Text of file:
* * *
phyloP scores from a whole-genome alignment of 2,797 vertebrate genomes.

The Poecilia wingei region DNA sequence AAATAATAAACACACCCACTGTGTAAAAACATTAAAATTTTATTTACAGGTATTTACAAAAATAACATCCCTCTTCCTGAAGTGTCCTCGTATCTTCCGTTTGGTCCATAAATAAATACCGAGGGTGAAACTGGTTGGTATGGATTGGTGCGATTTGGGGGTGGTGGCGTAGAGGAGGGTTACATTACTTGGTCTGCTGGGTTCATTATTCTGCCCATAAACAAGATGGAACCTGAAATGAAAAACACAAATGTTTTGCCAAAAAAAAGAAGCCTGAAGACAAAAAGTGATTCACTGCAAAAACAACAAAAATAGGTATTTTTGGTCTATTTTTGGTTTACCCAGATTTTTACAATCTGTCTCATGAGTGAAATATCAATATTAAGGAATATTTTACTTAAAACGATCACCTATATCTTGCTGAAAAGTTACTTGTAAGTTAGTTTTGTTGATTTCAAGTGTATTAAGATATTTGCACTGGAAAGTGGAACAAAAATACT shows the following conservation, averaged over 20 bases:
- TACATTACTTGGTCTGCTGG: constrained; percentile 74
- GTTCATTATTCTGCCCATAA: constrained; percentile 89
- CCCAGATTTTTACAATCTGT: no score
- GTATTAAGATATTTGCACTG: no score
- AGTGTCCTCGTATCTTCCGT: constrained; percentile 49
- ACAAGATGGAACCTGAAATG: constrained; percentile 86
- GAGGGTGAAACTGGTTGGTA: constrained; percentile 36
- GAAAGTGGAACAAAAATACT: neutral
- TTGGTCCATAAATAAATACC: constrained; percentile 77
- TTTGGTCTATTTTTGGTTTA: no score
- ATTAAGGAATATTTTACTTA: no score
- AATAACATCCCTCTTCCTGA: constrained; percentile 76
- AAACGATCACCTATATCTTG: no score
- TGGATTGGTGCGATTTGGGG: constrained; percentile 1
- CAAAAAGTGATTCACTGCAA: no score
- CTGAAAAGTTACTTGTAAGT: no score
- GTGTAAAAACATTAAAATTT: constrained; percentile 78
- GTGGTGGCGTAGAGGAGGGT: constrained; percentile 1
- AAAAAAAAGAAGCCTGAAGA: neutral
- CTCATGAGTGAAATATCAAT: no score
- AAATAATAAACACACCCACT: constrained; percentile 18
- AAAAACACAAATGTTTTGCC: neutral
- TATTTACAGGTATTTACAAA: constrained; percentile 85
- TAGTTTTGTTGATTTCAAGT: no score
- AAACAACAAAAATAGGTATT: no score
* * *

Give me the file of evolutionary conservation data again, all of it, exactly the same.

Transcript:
phyloP scores from a whole-genome alignment of 2,797 vertebrate genomes.

The Poecilia wingei region DNA sequence AAATAATAAACACACCCACTGTGTAAAAACATTAAAATTTTATTTACAGGTATTTACAAAAATAACATCCCTCTTCCTGAAGTGTCCTCGTATCTTCCGTTTGGTCCATAAATAAATACCGAGGGTGAAACTGGTTGGTATGGATTGGTGCGATTTGGGGGTGGTGGCGTAGAGGAGGGTTACATTACTTGGTCTGCTGGGTTCATTATTCTGCCCATAAACAAGATGGAACCTGAAATGAAAAACACAAATGTTTTGCCAAAAAAAAGAAGCCTGAAGACAAAAAGTGATTCACTGCAAAAACAACAAAAATAGGTATTTTTGGTCTATTTTTGGTTTACCCAGATTTTTACAATCTGTCTCATGAGTGAAATATCAATATTAAGGAATATTTTACTTAAAACGATCACCTATATCTTGCTGAAAAGTTACTTGTAAGTTAGTTTTGTTGATTTCAAGTGTATTAAGATATTTGCACTGGAAAGTGGAACAAAAATACT shows the following conservation, averaged over 20 bases:
- TACATTACTTGGTCTGCTGG: constrained; percentile 74
- GTTCATTATTCTGCCCATAA: constrained; percentile 89
- CCCAGATTTTTACAATCTGT: no score
- GTATTAAGATATTTGCACTG: no score
- AGTGTCCTCGTATCTTCCGT: constrained; percentile 49
- ACAAGATGGAACCTGAAATG: constrained; percentile 86
- GAGGGTGAAACTGGTTGGTA: constrained; percentile 36
- GAAAGTGGAACAAAAATACT: neutral
- TTGGTCCATAAATAAATACC: constrained; percentile 77
- TTTGGTCTATTTTTGGTTTA: no score
- ATTAAGGAATATTTTACTTA: no score
- AATAACATCCCTCTTCCTGA: constrained; percentile 76
- AAACGATCACCTATATCTTG: no score
- TGGATTGGTGCGATTTGGGG: constrained; percentile 1
- CAAAAAGTGATTCACTGCAA: no score
- CTGAAAAGTTACTTGTAAGT: no score
- GTGTAAAAACATTAAAATTT: constrained; percentile 78
- GTGGTGGCGTAGAGGAGGGT: constrained; percentile 1
- AAAAAAAAGAAGCCTGAAGA: neutral
- CTCATGAGTGAAATATCAAT: no score
- AAATAATAAACACACCCACT: constrained; percentile 18
- AAAAACACAAATGTTTTGCC: neutral
- TATTTACAGGTATTTACAAA: constrained; percentile 85
- TAGTTTTGTTGATTTCAAGT: no score
- AAACAACAAAAATAGGTATT: no score